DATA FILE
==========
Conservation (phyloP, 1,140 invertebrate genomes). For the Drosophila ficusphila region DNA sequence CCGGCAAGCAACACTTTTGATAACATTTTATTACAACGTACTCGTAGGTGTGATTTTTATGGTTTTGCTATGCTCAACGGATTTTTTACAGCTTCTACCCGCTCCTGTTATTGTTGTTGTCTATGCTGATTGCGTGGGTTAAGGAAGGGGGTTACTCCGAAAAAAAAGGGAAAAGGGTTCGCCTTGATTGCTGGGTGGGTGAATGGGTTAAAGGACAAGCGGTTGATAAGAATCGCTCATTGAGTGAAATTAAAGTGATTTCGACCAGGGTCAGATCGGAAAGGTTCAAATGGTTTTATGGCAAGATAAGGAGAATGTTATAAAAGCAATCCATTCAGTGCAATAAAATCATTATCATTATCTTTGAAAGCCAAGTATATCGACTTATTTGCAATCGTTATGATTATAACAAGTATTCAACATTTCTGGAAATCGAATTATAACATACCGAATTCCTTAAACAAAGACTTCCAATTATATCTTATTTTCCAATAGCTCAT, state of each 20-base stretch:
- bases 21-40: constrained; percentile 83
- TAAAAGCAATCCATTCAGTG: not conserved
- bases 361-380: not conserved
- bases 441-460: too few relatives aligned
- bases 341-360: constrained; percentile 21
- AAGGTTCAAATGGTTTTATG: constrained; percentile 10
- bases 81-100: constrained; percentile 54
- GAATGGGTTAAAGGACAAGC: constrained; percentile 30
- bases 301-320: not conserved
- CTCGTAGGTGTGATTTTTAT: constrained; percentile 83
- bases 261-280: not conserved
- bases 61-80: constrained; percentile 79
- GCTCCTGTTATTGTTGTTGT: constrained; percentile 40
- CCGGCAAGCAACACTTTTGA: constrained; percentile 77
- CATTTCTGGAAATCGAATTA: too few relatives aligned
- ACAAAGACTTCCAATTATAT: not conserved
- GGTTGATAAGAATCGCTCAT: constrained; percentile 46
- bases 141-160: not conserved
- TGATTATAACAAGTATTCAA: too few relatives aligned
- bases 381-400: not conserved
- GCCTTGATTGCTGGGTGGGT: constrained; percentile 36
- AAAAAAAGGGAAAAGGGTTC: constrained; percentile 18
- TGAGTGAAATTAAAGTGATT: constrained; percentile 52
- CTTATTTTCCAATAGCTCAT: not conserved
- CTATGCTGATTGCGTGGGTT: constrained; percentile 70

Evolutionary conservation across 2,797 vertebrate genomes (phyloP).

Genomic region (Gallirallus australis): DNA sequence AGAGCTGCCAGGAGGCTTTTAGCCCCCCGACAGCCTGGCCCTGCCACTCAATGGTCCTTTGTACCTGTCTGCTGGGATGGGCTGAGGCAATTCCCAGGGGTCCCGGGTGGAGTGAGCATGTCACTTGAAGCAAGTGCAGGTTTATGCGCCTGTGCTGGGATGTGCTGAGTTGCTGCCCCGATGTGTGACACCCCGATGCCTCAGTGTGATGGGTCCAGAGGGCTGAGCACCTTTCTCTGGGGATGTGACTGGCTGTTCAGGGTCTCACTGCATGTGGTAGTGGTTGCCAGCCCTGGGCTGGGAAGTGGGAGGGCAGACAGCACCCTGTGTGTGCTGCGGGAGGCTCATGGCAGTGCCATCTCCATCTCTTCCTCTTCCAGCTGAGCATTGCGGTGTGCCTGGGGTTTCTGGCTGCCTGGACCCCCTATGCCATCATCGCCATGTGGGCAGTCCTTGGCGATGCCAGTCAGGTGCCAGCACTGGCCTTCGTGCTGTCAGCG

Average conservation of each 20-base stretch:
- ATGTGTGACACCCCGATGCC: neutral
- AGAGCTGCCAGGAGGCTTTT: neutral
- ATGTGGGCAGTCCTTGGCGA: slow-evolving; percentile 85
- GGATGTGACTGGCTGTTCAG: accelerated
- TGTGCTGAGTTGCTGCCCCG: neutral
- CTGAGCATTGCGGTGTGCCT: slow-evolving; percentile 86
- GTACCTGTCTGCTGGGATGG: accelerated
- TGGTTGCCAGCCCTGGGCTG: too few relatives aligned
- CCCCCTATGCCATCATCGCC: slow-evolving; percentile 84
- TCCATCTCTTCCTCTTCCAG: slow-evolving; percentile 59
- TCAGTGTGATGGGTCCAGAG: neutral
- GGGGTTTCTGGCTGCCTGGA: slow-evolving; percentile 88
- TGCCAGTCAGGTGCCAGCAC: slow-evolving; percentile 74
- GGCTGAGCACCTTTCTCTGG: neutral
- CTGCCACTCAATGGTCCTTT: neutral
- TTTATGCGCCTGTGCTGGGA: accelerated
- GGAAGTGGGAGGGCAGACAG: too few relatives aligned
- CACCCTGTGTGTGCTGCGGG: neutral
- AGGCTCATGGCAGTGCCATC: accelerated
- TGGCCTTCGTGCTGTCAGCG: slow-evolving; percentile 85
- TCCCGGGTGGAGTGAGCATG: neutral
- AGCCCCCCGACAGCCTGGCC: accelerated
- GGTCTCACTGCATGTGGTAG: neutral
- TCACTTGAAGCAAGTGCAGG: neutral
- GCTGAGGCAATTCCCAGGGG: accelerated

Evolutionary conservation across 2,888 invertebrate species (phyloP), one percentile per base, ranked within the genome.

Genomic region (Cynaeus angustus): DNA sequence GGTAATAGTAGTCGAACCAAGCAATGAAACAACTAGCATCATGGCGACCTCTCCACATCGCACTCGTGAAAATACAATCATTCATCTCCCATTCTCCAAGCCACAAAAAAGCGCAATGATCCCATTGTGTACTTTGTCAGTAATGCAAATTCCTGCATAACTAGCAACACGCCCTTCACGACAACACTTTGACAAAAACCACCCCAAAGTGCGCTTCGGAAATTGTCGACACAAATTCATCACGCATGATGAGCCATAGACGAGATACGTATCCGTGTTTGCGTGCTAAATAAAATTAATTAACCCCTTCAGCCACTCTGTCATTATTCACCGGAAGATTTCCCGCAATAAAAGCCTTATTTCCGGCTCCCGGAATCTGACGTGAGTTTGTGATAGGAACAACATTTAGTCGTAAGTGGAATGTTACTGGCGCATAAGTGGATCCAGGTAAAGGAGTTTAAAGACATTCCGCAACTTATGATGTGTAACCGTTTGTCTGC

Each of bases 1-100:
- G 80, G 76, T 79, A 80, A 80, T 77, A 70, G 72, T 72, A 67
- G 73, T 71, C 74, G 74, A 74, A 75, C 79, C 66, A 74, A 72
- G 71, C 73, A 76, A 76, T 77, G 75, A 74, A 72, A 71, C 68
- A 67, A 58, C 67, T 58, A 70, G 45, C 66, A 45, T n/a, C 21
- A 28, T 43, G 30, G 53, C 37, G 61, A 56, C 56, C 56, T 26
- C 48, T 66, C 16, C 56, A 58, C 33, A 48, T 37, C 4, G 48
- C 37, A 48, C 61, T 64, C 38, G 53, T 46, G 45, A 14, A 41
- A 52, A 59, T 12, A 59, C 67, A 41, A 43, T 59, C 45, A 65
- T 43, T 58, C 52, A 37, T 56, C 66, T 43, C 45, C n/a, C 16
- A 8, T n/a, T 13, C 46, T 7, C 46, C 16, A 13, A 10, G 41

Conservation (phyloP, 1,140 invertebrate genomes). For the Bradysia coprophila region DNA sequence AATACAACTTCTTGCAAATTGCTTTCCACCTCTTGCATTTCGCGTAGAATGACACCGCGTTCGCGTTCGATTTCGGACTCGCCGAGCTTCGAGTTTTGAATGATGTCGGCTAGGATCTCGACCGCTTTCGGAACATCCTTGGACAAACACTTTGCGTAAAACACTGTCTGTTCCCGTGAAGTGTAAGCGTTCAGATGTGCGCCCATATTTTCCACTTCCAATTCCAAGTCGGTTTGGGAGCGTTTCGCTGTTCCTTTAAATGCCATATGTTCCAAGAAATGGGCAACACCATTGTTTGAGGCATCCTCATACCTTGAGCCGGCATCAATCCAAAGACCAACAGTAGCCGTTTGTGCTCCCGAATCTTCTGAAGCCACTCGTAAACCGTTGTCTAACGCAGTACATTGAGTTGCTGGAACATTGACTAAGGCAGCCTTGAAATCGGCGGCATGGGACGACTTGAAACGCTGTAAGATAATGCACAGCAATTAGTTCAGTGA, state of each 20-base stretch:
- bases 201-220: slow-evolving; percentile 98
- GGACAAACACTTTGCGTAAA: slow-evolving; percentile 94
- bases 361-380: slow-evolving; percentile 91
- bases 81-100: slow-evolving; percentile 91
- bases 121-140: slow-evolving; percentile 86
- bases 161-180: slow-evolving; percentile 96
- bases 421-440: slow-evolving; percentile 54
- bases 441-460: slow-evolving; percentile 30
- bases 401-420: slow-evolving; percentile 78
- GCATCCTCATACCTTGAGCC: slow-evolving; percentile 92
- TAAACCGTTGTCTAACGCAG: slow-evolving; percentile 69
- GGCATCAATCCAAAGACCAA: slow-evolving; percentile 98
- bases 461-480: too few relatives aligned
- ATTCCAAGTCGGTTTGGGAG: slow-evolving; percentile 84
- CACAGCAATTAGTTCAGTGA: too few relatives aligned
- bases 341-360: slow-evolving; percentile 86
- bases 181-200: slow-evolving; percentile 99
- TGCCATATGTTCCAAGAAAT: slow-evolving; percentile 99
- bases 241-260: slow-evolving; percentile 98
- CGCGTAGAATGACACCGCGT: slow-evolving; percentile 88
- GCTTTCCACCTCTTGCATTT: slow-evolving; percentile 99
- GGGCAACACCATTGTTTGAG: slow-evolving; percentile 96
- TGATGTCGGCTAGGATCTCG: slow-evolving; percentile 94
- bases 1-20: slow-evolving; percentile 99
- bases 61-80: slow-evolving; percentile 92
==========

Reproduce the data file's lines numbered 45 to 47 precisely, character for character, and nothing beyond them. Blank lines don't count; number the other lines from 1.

- TTTATGCGCCTGTGCTGGGA: accelerated
- GGAAGTGGGAGGGCAGACAG: too few relatives aligned
- CACCCTGTGTGTGCTGCGGG: neutral